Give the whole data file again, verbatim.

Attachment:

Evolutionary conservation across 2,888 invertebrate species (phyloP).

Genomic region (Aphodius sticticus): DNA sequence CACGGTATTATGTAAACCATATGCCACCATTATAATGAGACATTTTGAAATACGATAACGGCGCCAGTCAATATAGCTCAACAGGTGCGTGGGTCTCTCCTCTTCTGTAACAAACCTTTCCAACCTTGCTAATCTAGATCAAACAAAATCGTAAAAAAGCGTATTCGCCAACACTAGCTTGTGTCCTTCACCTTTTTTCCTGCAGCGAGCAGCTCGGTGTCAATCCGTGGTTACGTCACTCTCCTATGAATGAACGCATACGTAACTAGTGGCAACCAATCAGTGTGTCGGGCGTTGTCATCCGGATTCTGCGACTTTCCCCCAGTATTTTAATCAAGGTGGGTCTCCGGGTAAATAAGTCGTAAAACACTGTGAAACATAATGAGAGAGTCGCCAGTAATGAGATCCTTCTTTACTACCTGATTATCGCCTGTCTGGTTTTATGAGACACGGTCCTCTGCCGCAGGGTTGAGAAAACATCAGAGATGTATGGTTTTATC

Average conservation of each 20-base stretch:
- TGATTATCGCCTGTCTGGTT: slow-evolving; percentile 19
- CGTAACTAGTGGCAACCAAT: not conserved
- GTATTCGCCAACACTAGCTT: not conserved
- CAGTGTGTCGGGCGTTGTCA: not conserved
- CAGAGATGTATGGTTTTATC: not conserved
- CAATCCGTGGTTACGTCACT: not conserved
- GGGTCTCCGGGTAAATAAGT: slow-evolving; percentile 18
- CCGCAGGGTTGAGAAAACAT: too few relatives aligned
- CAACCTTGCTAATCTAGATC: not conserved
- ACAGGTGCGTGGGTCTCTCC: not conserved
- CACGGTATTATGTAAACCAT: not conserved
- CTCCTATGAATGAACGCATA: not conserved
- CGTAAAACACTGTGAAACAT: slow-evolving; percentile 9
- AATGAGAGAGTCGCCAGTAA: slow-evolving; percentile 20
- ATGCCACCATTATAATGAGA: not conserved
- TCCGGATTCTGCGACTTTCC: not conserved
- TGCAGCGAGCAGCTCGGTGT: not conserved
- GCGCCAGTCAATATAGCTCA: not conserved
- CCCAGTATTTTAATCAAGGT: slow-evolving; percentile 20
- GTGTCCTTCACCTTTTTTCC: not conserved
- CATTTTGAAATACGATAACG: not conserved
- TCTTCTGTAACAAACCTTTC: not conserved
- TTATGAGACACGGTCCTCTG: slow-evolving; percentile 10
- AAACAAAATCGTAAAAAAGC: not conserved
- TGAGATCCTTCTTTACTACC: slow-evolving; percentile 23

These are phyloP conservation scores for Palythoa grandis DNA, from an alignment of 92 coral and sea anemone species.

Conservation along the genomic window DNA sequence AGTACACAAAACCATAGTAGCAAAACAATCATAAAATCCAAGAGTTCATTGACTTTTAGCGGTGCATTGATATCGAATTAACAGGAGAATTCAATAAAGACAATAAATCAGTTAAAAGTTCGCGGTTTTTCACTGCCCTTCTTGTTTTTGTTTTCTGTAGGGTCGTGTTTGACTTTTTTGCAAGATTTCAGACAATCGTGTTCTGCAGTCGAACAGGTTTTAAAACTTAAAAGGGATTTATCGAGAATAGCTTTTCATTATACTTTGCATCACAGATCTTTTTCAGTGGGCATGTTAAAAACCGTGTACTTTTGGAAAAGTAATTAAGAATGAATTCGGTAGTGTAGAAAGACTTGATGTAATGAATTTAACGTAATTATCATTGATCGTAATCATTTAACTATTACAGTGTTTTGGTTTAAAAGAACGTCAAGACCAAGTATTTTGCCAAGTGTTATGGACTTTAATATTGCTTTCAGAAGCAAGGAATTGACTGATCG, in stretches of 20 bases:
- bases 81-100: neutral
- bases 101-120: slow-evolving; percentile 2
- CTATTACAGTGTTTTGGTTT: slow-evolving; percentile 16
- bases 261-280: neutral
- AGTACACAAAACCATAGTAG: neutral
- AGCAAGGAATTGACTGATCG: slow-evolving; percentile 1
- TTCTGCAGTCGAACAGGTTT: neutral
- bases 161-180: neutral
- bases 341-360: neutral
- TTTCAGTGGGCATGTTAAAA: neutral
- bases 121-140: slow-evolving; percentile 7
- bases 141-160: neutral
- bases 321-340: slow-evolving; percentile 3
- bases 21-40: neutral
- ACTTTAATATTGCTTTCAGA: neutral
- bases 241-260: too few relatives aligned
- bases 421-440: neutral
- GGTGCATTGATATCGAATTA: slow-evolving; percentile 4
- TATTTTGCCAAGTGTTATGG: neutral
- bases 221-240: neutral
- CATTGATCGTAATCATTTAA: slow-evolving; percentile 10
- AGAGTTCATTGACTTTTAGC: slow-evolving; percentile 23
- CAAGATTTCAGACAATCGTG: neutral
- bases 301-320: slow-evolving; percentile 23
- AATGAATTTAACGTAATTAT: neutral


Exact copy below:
Evolutionary conservation across 2,888 invertebrate species (phyloP).

Genomic region (Aphodius sticticus): DNA sequence CACGGTATTATGTAAACCATATGCCACCATTATAATGAGACATTTTGAAATACGATAACGGCGCCAGTCAATATAGCTCAACAGGTGCGTGGGTCTCTCCTCTTCTGTAACAAACCTTTCCAACCTTGCTAATCTAGATCAAACAAAATCGTAAAAAAGCGTATTCGCCAACACTAGCTTGTGTCCTTCACCTTTTTTCCTGCAGCGAGCAGCTCGGTGTCAATCCGTGGTTACGTCACTCTCCTATGAATGAACGCATACGTAACTAGTGGCAACCAATCAGTGTGTCGGGCGTTGTCATCCGGATTCTGCGACTTTCCCCCAGTATTTTAATCAAGGTGGGTCTCCGGGTAAATAAGTCGTAAAACACTGTGAAACATAATGAGAGAGTCGCCAGTAATGAGATCCTTCTTTACTACCTGATTATCGCCTGTCTGGTTTTATGAGACACGGTCCTCTGCCGCAGGGTTGAGAAAACATCAGAGATGTATGGTTTTATC

Average conservation of each 20-base stretch:
- TGATTATCGCCTGTCTGGTT: slow-evolving; percentile 19
- CGTAACTAGTGGCAACCAAT: not conserved
- GTATTCGCCAACACTAGCTT: not conserved
- CAGTGTGTCGGGCGTTGTCA: not conserved
- CAGAGATGTATGGTTTTATC: not conserved
- CAATCCGTGGTTACGTCACT: not conserved
- GGGTCTCCGGGTAAATAAGT: slow-evolving; percentile 18
- CCGCAGGGTTGAGAAAACAT: too few relatives aligned
- CAACCTTGCTAATCTAGATC: not conserved
- ACAGGTGCGTGGGTCTCTCC: not conserved
- CACGGTATTATGTAAACCAT: not conserved
- CTCCTATGAATGAACGCATA: not conserved
- CGTAAAACACTGTGAAACAT: slow-evolving; percentile 9
- AATGAGAGAGTCGCCAGTAA: slow-evolving; percentile 20
- ATGCCACCATTATAATGAGA: not conserved
- TCCGGATTCTGCGACTTTCC: not conserved
- TGCAGCGAGCAGCTCGGTGT: not conserved
- GCGCCAGTCAATATAGCTCA: not conserved
- CCCAGTATTTTAATCAAGGT: slow-evolving; percentile 20
- GTGTCCTTCACCTTTTTTCC: not conserved
- CATTTTGAAATACGATAACG: not conserved
- TCTTCTGTAACAAACCTTTC: not conserved
- TTATGAGACACGGTCCTCTG: slow-evolving; percentile 10
- AAACAAAATCGTAAAAAAGC: not conserved
- TGAGATCCTTCTTTACTACC: slow-evolving; percentile 23

These are phyloP conservation scores for Palythoa grandis DNA, from an alignment of 92 coral and sea anemone species.

Conservation along the genomic window DNA sequence AGTACACAAAACCATAGTAGCAAAACAATCATAAAATCCAAGAGTTCATTGACTTTTAGCGGTGCATTGATATCGAATTAACAGGAGAATTCAATAAAGACAATAAATCAGTTAAAAGTTCGCGGTTTTTCACTGCCCTTCTTGTTTTTGTTTTCTGTAGGGTCGTGTTTGACTTTTTTGCAAGATTTCAGACAATCGTGTTCTGCAGTCGAACAGGTTTTAAAACTTAAAAGGGATTTATCGAGAATAGCTTTTCATTATACTTTGCATCACAGATCTTTTTCAGTGGGCATGTTAAAAACCGTGTACTTTTGGAAAAGTAATTAAGAATGAATTCGGTAGTGTAGAAAGACTTGATGTAATGAATTTAACGTAATTATCATTGATCGTAATCATTTAACTATTACAGTGTTTTGGTTTAAAAGAACGTCAAGACCAAGTATTTTGCCAAGTGTTATGGACTTTAATATTGCTTTCAGAAGCAAGGAATTGACTGATCG, in stretches of 20 bases:
- bases 81-100: neutral
- bases 101-120: slow-evolving; percentile 2
- CTATTACAGTGTTTTGGTTT: slow-evolving; percentile 16
- bases 261-280: neutral
- AGTACACAAAACCATAGTAG: neutral
- AGCAAGGAATTGACTGATCG: slow-evolving; percentile 1
- TTCTGCAGTCGAACAGGTTT: neutral
- bases 161-180: neutral
- bases 341-360: neutral
- TTTCAGTGGGCATGTTAAAA: neutral
- bases 121-140: slow-evolving; percentile 7
- bases 141-160: neutral
- bases 321-340: slow-evolving; percentile 3
- bases 21-40: neutral
- ACTTTAATATTGCTTTCAGA: neutral
- bases 241-260: too few relatives aligned
- bases 421-440: neutral
- GGTGCATTGATATCGAATTA: slow-evolving; percentile 4
- TATTTTGCCAAGTGTTATGG: neutral
- bases 221-240: neutral
- CATTGATCGTAATCATTTAA: slow-evolving; percentile 10
- AGAGTTCATTGACTTTTAGC: slow-evolving; percentile 23
- CAAGATTTCAGACAATCGTG: neutral
- bases 301-320: slow-evolving; percentile 23
- AATGAATTTAACGTAATTAT: neutral